Someone is looking for Tasha. But does she want to be found?
Eight months ago Tasha Joseph ran away, and her stepmother, Emma, has been searching for her ever since. She is desperate to give Tasha the home and security she deserves.
The problem is, Emma isn’t the only one looking for Tasha. The police are keen to find her too. She could be a vital witness in a criminal trial, and DCI Tom Douglas has a team constantly on the lookout for her. But Tasha remains hidden, and nobody appears to have seen her.
Suddenly, the stakes are raised. Somebody is offering money – a lot of money – for information about Tasha’s whereabouts.
Tom and Emma know they have never been closer to finding the young girl. But they also recognise that she has never been closer to danger. Can they find her first?
She can run – but for how long can she hide?
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Bright sunshine flooded through the tall windows, touching each surface with its dazzling light. Every corner of the room was bathed in a soft yellow glow, and its elegant proportions were displayed to their best advantage. It was a disaster. The one thing she hadn’t allowed for was a sunny day.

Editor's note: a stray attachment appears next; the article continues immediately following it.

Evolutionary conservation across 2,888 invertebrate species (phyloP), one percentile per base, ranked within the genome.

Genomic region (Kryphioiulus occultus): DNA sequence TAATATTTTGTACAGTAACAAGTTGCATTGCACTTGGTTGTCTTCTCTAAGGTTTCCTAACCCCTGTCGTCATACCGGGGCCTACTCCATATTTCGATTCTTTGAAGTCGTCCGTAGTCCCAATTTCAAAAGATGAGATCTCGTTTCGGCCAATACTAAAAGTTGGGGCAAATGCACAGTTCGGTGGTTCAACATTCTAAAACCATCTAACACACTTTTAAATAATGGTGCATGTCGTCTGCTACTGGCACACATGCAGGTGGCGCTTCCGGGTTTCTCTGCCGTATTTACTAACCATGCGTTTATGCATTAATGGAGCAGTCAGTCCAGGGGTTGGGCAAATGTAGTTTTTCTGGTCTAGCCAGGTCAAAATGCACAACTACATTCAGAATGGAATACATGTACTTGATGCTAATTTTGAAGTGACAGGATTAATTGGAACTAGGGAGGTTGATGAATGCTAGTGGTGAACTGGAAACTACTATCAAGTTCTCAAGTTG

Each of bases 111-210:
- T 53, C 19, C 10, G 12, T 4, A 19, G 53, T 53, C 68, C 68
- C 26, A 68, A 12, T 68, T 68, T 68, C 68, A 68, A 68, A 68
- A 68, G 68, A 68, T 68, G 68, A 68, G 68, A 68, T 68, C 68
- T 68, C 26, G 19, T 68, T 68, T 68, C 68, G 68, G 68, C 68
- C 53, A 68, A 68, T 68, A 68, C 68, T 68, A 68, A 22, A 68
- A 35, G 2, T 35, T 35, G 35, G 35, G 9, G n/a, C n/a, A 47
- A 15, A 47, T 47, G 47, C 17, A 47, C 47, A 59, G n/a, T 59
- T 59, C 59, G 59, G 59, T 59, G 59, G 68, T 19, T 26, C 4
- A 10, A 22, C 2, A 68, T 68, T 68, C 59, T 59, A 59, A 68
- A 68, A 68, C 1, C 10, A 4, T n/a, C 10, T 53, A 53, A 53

Maximum impact—that’s what she was striving for. The clothes, the hair, the jewellery; her attention to detail had been impeccable, and any false note would influence his perception of her credibility. But instead of completing the illusion by creating subtle lighting and atmospheric shadows, the room was more akin to a floodlit stage. It was the end of October in London. It was supposed to be raining...
Excerpt from Nowhere Child
There’s something funny about the atmosphere down here tonight. Everybody seems jumpy – or is it just me? Tension seems to be bouncing off the walls. I’m looking at the floor as I walk, making sure I don’t tread in anything nasty, but out of the corner of my eye I notice that nobody is looking at me because they’re all looking away, down the tunnel towards our pitch.
I lift my eyes from the floor and stop dead. Quietly I move to the side of the tunnel, deep into the shadows.
Andy is up ahead, and the man from the other night is with him. I know it’s him – it’s the way he stands; the slight bow in his legs with his feet spread apart. He’s got a knife – against Andy’s throat.